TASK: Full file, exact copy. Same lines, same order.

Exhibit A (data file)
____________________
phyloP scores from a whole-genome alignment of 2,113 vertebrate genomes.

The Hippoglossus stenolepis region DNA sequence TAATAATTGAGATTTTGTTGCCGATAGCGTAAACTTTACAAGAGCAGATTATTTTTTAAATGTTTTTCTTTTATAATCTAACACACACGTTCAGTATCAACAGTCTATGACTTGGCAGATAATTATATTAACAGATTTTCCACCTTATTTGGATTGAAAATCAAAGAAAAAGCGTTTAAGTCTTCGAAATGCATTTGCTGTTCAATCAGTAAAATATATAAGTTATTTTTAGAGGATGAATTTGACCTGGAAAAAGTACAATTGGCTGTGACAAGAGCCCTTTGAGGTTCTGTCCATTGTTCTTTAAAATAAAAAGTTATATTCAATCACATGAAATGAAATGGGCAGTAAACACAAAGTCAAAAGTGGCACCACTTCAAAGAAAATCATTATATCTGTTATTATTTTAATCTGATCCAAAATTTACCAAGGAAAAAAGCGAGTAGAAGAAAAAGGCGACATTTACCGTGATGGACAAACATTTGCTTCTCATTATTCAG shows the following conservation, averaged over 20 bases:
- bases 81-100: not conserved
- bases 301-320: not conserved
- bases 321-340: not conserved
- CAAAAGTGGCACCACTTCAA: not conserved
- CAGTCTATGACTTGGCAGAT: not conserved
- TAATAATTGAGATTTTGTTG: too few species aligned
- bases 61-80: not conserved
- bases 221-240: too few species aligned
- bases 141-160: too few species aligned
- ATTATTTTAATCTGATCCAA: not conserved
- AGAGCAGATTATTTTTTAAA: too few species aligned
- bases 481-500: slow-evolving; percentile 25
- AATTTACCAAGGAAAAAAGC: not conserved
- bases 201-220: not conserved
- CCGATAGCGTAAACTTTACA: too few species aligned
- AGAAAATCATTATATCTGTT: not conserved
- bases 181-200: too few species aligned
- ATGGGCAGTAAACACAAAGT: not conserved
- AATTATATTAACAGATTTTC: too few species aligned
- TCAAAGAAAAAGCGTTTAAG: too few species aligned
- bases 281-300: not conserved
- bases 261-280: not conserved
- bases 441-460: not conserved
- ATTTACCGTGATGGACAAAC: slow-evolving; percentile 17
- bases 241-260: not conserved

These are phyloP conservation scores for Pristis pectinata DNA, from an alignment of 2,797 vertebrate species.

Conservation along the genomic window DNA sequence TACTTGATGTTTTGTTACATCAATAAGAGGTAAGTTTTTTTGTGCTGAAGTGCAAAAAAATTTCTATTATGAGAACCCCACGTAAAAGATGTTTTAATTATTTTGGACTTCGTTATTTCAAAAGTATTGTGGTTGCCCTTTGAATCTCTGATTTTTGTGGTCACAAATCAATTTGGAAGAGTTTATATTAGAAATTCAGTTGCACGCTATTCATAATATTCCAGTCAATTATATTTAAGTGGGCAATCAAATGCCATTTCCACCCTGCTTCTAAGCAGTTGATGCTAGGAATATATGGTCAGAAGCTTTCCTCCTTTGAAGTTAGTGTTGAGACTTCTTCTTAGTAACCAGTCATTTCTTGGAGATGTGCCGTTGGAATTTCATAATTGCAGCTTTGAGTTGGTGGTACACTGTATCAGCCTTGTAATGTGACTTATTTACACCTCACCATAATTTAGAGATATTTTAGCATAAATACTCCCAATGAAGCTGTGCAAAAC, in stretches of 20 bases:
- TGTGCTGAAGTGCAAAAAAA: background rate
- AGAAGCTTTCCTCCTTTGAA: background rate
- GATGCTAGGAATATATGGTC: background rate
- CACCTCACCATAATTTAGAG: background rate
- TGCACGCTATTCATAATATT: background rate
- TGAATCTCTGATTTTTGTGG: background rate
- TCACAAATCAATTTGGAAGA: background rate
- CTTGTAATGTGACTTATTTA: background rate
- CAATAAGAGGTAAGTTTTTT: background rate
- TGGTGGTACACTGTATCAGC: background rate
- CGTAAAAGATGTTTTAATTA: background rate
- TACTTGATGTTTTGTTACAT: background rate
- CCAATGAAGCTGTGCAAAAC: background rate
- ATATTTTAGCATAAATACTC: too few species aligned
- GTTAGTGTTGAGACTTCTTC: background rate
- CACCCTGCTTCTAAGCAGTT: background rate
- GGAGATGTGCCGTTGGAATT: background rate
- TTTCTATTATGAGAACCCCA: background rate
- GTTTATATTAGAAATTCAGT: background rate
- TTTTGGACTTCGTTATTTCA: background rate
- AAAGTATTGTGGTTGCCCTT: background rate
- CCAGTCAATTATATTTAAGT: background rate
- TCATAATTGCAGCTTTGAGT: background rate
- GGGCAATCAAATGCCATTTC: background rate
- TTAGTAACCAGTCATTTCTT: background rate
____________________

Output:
phyloP scores from a whole-genome alignment of 2,113 vertebrate genomes.

The Hippoglossus stenolepis region DNA sequence TAATAATTGAGATTTTGTTGCCGATAGCGTAAACTTTACAAGAGCAGATTATTTTTTAAATGTTTTTCTTTTATAATCTAACACACACGTTCAGTATCAACAGTCTATGACTTGGCAGATAATTATATTAACAGATTTTCCACCTTATTTGGATTGAAAATCAAAGAAAAAGCGTTTAAGTCTTCGAAATGCATTTGCTGTTCAATCAGTAAAATATATAAGTTATTTTTAGAGGATGAATTTGACCTGGAAAAAGTACAATTGGCTGTGACAAGAGCCCTTTGAGGTTCTGTCCATTGTTCTTTAAAATAAAAAGTTATATTCAATCACATGAAATGAAATGGGCAGTAAACACAAAGTCAAAAGTGGCACCACTTCAAAGAAAATCATTATATCTGTTATTATTTTAATCTGATCCAAAATTTACCAAGGAAAAAAGCGAGTAGAAGAAAAAGGCGACATTTACCGTGATGGACAAACATTTGCTTCTCATTATTCAG shows the following conservation, averaged over 20 bases:
- bases 81-100: not conserved
- bases 301-320: not conserved
- bases 321-340: not conserved
- CAAAAGTGGCACCACTTCAA: not conserved
- CAGTCTATGACTTGGCAGAT: not conserved
- TAATAATTGAGATTTTGTTG: too few species aligned
- bases 61-80: not conserved
- bases 221-240: too few species aligned
- bases 141-160: too few species aligned
- ATTATTTTAATCTGATCCAA: not conserved
- AGAGCAGATTATTTTTTAAA: too few species aligned
- bases 481-500: slow-evolving; percentile 25
- AATTTACCAAGGAAAAAAGC: not conserved
- bases 201-220: not conserved
- CCGATAGCGTAAACTTTACA: too few species aligned
- AGAAAATCATTATATCTGTT: not conserved
- bases 181-200: too few species aligned
- ATGGGCAGTAAACACAAAGT: not conserved
- AATTATATTAACAGATTTTC: too few species aligned
- TCAAAGAAAAAGCGTTTAAG: too few species aligned
- bases 281-300: not conserved
- bases 261-280: not conserved
- bases 441-460: not conserved
- ATTTACCGTGATGGACAAAC: slow-evolving; percentile 17
- bases 241-260: not conserved

These are phyloP conservation scores for Pristis pectinata DNA, from an alignment of 2,797 vertebrate species.

Conservation along the genomic window DNA sequence TACTTGATGTTTTGTTACATCAATAAGAGGTAAGTTTTTTTGTGCTGAAGTGCAAAAAAATTTCTATTATGAGAACCCCACGTAAAAGATGTTTTAATTATTTTGGACTTCGTTATTTCAAAAGTATTGTGGTTGCCCTTTGAATCTCTGATTTTTGTGGTCACAAATCAATTTGGAAGAGTTTATATTAGAAATTCAGTTGCACGCTATTCATAATATTCCAGTCAATTATATTTAAGTGGGCAATCAAATGCCATTTCCACCCTGCTTCTAAGCAGTTGATGCTAGGAATATATGGTCAGAAGCTTTCCTCCTTTGAAGTTAGTGTTGAGACTTCTTCTTAGTAACCAGTCATTTCTTGGAGATGTGCCGTTGGAATTTCATAATTGCAGCTTTGAGTTGGTGGTACACTGTATCAGCCTTGTAATGTGACTTATTTACACCTCACCATAATTTAGAGATATTTTAGCATAAATACTCCCAATGAAGCTGTGCAAAAC, in stretches of 20 bases:
- TGTGCTGAAGTGCAAAAAAA: background rate
- AGAAGCTTTCCTCCTTTGAA: background rate
- GATGCTAGGAATATATGGTC: background rate
- CACCTCACCATAATTTAGAG: background rate
- TGCACGCTATTCATAATATT: background rate
- TGAATCTCTGATTTTTGTGG: background rate
- TCACAAATCAATTTGGAAGA: background rate
- CTTGTAATGTGACTTATTTA: background rate
- CAATAAGAGGTAAGTTTTTT: background rate
- TGGTGGTACACTGTATCAGC: background rate
- CGTAAAAGATGTTTTAATTA: background rate
- TACTTGATGTTTTGTTACAT: background rate
- CCAATGAAGCTGTGCAAAAC: background rate
- ATATTTTAGCATAAATACTC: too few species aligned
- GTTAGTGTTGAGACTTCTTC: background rate
- CACCCTGCTTCTAAGCAGTT: background rate
- GGAGATGTGCCGTTGGAATT: background rate
- TTTCTATTATGAGAACCCCA: background rate
- GTTTATATTAGAAATTCAGT: background rate
- TTTTGGACTTCGTTATTTCA: background rate
- AAAGTATTGTGGTTGCCCTT: background rate
- CCAGTCAATTATATTTAAGT: background rate
- TCATAATTGCAGCTTTGAGT: background rate
- GGGCAATCAAATGCCATTTC: background rate
- TTAGTAACCAGTCATTTCTT: background rate